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For clarification, if you finish scenario 5 and decide that the three wounds you took during it are too much to continue, would you play scenario 5 again, first removing the wounds you took, like a reset of sorts?

Are you supposed to keep track of the wounds and treasures you got on just this map so you start over and play it again in the same state as you finished scenario 4?

Or do you keep the treasures and wounds, but play scenario 5 again and attempt to heal the wounds and recover ground before moving deeper into the dungeon?
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Timo Multamäki
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oddbod wrote:
For clarification, if you finish scenario 5 and decide that the three wounds you took during it are too much to continue, would you play scenario 5 again, first removing the wounds you took, like a reset of sorts?

Are you supposed to keep track of the wounds and treasures you got on just this map so you start over and play it again in the same state as you finished scenario 4?

Or do you keep the treasures and wounds, but play scenario 5 again and attempt to heal the wounds and recover ground before moving deeper into the dungeon?
You keep track of every scenario. So if you want to "rewind" you can rewind one or more scenarios and continue from that "save point" there.

Basically between every scenario you have a place where you can come back and continue from then onward with new strategies or different Hero compositions, etc

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Timo Multamäki
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Archange227 wrote:

That system reminds me some video games, where you can make a scenario again until reaching a good "rank".

You're true that "hard" is sometimes used to describe: "you need a 6 on a D6 to succeed". Yes, it is hard, but very unintresting because you can't do anything about the result. In my mind, Perdition Mouth will be the opposite: you can do everything about all your actions: nothing prevents you to use your full hand for each actions, but then you may have to do nothing and rest. Or you can take risky actions and not succeed in all of them. When you miss some action, you find yourself thinking "I should have used that card I held for later!", and that's a good feeling. When you lose, it's because you took the bad decisions. The randomness in the game only make those decisions to be different each time you play the game (which is a game, not a puzzle or a problem to resolve).
I think, btw, that this description contains a lot of information that we really should ought to push for everyones attention as it's completely true and just the differentiating points that we should likely show and explain.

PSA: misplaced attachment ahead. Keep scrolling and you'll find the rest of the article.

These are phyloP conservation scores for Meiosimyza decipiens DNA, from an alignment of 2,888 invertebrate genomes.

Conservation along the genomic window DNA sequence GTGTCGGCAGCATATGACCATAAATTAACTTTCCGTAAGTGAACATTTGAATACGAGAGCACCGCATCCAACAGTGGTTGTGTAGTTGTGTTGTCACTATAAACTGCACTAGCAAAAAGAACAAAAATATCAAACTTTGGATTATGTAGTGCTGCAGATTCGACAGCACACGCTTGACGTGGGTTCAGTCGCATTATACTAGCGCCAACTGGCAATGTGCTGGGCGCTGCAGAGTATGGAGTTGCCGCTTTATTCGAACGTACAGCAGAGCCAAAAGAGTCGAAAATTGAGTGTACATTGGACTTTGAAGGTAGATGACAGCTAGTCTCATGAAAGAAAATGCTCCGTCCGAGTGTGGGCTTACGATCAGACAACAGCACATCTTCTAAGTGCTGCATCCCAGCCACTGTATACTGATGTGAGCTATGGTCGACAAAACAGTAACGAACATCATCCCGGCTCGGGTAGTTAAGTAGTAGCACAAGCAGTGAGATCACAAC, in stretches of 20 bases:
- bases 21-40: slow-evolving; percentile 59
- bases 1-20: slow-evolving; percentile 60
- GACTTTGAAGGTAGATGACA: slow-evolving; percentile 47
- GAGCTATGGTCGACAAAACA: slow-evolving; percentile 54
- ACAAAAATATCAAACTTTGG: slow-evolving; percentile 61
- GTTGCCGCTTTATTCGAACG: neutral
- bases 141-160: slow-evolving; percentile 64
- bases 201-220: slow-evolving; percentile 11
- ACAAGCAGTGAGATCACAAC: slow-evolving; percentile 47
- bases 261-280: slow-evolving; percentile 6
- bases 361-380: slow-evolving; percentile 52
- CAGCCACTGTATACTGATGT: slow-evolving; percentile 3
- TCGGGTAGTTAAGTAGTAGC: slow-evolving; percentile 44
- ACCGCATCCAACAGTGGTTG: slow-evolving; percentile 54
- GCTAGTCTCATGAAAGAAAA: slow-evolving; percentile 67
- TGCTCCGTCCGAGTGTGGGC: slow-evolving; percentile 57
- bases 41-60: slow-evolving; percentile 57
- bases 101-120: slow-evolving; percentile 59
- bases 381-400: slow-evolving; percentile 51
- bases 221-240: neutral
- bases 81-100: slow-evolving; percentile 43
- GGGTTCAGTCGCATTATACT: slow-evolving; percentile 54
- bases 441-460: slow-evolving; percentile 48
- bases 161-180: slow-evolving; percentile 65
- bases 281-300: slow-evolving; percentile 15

It's not only the concept of what we mean with hard, but also the concept that we allow you to choose a difficulty level for the "puzzle solving" that you feel correct for your liking.
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Byron Campbell
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Santa Clarita
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I think there is a definite possibility of restarting the campaign, and I am actually very happy about this. I would prefer to play this game as a "roguelike" mode with no opportunities to replay levels for better results (if all heroes die, they are out of the campaign). The whole campaign is a sort of battle of attrition, so I think this mode of play thematically and mechanically works and makes PM unlike almost every other fantasy game out there. However, if you do not like it, there is always the option to remove permadeath and allow heroes to "reset" to their starting conditions.
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Timo Multamäki
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kittenhoarder wrote:
I think there is a definite possibility of restarting the campaign, and I am actually very happy about this. I would prefer to play this game as a "roguelike" mode with no opportunities to replay levels for better results (if all heroes die, they are out of the campaign). The whole campaign is a sort of battle of attrition, so I think this mode of play thematically and mechanically works and makes PM unlike almost every other fantasy game out there. However, if you do not like it, there is always the option to remove permadeath and allow heroes to "reset" to their starting conditions.
Indeed. There is certainly a possibility to play the whole campaign without any restart options, but I'd say that it's too hard that way.

Wouldn't you say, Byron, that you'd have failed in the campaign if you have played that way? didn't you replay some scenarios?
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Jochen Wiesner
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Solingen
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For a roguelike you would need modular, randomized boards, enemies and quests. The clue about roguelikes is that you only have a vague idea of what will await you in the next run.

Which would be a great concept for a dungeon crawler, but definitely a different game, especcially if you add some legacy element to it, changing the base on which you randomize or the character options based on the successes of former runs.
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Timo Multamäki
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The_Crimson_King wrote:
For a roguelike you would need modular, randomized boards, enemies and quests. The clue about roguelikes is that you only have a vague idea of what will await you in the next run.

Which would be a great concept for a dungeon crawler, but definitely a different game, especcially if you add some legacy element to it, changing the base on which you randomize or the character options based on the successes of former runs.
Indeed. I've done my fair share of rogue on primitive-PC-computers-at-dawn-of-time.

And Perdition's Mouth certainly isn't Rogue. But it has a more than a few similar aspects.